Following Prime Minister Manmohan Singh’s much-awaited two-day visit to Dhaka, on 6-7 September, New Delhi’s last-minute inability to sign a long-awaited water-sharing deal on the Teesta and Feni river waters came as a significant shock to Bangladesh Prime Minister Sheikh Hasina’s government. The impetus for the visit had built up for some 21 months, since January 2010, when the two prime ministers had met in Delhi and issued a historic 51-point joint memorandum on bilateral cooperation. The biggest disappointment had to do with the long-discussed land-transit deal, which would allow India access to the Northeast through Bangladesh and would result in significant fees for the Dhaka government. The fact that this deal did not come to fruition was obviously due to India’s inability to conclude the Teesta deal.
The failure to sign the water-sharing agreement came due to the dramatic U-turn taken by West Bengal Chief Minister Mamata Banerjee. The newly elected Banerjee expressed her disapproval over the Teesta water-sharing deal at the 11th hour and dramatically pulled out of the Indian delegation. Reportedly, the chief minister felt that there was unacceptable difference between the initial draft of the agreement and its final version: while the West Bengal government had decided to share 25,000 cusecs (cubic feet per second) of Teesta waters with Bangladesh, the final agreement had increased that figure to 33,000 to 50,000 cusecs. Even if Banerjee’s stance was genuinely geared towards safeguarding the interests of her state, she failed to convince Bangladesh that her objection to the Teesta deal was not due to a personal irritability towards New Delhi.
A deal on water-sharing has long been seen as of central importance for Bangladesh because the Teesta River barrage, at Gozaldoba in India, controls the river’s flow to the lower riparian country. Bangladeshi experts say that often India’s control over the water leads to floods downstream during the rainy season and droughts during the dry season. They also maintain that the erratic supply of water disrupts agricultural production, creates health hazards, changes the hydraulic character of the river downstream and alters the ecology of the northern part of the country generally. Given the failure to conclude an agreement on water-sharing, critics quickly dubbed Manmohan Singh’s Dhaka visit a failure – and suggested that it has partly wasted the opportunity that Prime Minister Hasina created in January 2010.
While it is true that the Teesta failure has cast a shadow over Prime Minister Singh’s trip, the visit did lead to some important decisions that have improved bilateral relations. One of the thorniest of these has been the decades-old row about chitmahals, the 162 enclaves along what is today the India-Bangladesh border that have existed since pre-colonial times. India has 111 enclaves, mostly in Rangpur and Kurigram districts of Bangladesh, with around 37,000 residents; while Bangladesh has 51 such enclaves within Indian territory with around 14,000 residents. Now, enclaves within Indian territory will become part of India, while those within Bangladesh will be part of that country; further, members of these communities will be given the option to choose their citizenship.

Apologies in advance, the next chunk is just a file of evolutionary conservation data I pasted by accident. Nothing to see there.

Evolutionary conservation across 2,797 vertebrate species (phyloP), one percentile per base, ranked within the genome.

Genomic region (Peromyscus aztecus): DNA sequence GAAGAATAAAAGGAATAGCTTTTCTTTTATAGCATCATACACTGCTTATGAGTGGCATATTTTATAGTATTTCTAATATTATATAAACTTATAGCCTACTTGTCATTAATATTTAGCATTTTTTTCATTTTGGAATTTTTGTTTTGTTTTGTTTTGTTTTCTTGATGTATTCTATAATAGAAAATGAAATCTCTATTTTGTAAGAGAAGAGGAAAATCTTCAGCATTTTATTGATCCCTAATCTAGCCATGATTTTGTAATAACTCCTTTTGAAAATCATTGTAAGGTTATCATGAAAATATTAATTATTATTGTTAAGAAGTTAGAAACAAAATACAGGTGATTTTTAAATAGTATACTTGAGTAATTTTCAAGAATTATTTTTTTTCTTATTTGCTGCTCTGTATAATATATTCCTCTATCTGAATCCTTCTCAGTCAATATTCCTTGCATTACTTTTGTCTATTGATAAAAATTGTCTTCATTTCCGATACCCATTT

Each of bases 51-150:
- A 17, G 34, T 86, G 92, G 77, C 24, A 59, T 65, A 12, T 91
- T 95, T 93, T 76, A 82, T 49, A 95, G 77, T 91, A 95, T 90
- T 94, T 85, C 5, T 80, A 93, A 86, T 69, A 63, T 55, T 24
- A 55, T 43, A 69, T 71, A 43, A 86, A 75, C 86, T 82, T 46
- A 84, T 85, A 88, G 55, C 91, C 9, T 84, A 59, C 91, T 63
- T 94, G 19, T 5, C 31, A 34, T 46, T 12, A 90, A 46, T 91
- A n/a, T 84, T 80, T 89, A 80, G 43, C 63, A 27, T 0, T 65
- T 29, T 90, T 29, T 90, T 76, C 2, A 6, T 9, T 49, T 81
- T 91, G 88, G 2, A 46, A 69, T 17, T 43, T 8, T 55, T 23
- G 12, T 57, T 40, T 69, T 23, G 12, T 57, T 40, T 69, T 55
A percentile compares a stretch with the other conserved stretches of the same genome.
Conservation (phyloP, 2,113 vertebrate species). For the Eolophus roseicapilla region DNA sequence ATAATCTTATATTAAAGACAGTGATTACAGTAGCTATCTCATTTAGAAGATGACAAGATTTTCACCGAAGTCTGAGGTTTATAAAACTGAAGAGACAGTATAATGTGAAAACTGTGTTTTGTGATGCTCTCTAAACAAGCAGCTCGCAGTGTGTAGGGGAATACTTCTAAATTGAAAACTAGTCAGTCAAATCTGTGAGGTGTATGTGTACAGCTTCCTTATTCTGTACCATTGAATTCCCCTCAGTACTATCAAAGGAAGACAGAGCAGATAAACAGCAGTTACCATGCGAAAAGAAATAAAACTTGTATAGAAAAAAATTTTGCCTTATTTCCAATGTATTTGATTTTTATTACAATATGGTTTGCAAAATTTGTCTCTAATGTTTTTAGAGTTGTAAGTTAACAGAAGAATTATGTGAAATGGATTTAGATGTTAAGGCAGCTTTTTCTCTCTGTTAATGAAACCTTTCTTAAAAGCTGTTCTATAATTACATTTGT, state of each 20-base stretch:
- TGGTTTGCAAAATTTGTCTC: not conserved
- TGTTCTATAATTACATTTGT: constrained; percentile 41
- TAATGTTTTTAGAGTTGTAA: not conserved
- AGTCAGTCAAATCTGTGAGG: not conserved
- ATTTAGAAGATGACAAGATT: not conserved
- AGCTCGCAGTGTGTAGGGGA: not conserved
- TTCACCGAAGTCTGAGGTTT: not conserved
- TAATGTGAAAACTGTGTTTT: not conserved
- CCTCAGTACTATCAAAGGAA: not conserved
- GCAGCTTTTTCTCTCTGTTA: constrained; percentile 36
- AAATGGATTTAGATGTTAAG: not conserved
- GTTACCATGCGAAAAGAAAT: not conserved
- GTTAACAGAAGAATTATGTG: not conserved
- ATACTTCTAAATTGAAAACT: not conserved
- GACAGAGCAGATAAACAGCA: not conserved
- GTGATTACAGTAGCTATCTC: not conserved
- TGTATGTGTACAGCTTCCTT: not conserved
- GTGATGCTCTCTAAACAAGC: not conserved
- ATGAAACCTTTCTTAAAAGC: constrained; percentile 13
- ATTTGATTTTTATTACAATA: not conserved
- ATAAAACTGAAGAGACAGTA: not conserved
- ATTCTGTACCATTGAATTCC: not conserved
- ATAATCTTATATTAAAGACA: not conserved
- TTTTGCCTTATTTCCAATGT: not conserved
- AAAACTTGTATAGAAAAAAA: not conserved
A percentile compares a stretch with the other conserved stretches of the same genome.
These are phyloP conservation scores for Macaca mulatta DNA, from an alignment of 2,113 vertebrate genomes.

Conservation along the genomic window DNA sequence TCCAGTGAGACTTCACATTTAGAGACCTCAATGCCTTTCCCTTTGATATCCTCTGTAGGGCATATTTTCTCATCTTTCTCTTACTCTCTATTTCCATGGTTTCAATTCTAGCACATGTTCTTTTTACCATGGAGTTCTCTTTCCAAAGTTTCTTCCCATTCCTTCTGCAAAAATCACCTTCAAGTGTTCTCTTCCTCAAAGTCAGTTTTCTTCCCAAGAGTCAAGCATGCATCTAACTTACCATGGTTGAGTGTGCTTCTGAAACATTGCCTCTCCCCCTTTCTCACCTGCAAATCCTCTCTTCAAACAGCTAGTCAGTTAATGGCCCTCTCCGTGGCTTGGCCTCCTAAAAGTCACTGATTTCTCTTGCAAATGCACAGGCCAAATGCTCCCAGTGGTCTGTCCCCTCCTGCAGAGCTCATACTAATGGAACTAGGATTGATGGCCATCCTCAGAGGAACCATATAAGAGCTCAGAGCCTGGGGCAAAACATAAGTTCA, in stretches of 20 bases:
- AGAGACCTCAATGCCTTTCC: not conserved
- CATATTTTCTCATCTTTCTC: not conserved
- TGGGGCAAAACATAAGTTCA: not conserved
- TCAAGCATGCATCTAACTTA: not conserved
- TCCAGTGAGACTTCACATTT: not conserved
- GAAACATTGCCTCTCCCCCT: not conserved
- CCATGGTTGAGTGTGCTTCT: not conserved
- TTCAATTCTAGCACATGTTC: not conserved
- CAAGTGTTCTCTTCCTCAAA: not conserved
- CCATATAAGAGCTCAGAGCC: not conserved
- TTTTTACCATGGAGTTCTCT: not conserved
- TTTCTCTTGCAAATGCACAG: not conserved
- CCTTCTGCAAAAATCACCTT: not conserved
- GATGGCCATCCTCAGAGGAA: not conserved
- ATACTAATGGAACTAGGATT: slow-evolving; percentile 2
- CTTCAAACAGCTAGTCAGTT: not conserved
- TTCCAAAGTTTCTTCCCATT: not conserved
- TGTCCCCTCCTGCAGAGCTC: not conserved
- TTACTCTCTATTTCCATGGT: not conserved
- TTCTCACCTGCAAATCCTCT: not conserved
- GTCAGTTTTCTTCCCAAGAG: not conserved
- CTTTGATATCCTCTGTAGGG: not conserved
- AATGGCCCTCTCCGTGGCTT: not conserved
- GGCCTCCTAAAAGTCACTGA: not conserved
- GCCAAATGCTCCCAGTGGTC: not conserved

Other significant agreements to come out of the Indian premier’s visit included those dealing with bilateral trade. Prime Minister Singh announced that 46 garment products from Bangladesh would now be given duty-free access to the Indian market – a significant move that will go a great distance in correcting a trade imbalance that has long been massively in India’s favour. Currently, India exports goods worth USD 4.5 billion to Bangladesh, while quota restrictions imposed by New Delhi have allowed Bangladesh to export just USD 500 million worth of goods. This relaxation means that Bangladesh, the world’s third-largest garments producer, can tap into India’s equally large retail industry. Many are now suggesting that the announcement could not have come at a more opportune time, with the European and American markets both still under the cloud of recession.
Some of what took place during the Dhaka trip will have larger regional ramifications, as well. The two countries inked an agreement, for instance, that will allow passage of trucks carrying goods from Nepal and Bhutan to land-customs stations in Bangladesh. Through this agreement, Nepal will be able to use the railway line that connects the border towns of Radhikapur in West Bengal to Birol in Dinajpur, Bangladesh.
In fact, far from the ‘failure’ the trip has been designated in some circles, the two countries signed at least 10 agreements, including a commitment to future cooperation in trade, connectivity and water resources. Prime Minister Singh also gave assurances that discussions on water-sharing would continue until ‘a mutually acceptable, fair and amicable arrangement’ on the Teesta (and Feni) was reached. Prime Minister Hasina also responded on an optimistic note, terming the visit ‘fruitful’ and noting that the two countries ‘have gone a step further’.
Of course, India-Bangladesh relations cannot be judged by one state visit alone. Despite the failure to ink two important deals, Manmohan Singh’s Dhaka visit should be seen as a forward movement towards better ties, and the partial follow-up to Sheikh Hasina’s historic visit to India in January in 2010. Pending issues can indeed be resolved in the future, as long as the relationship remains dynamic and forward-looking.
~ Haroon Habib is a journalist and author in Dhaka.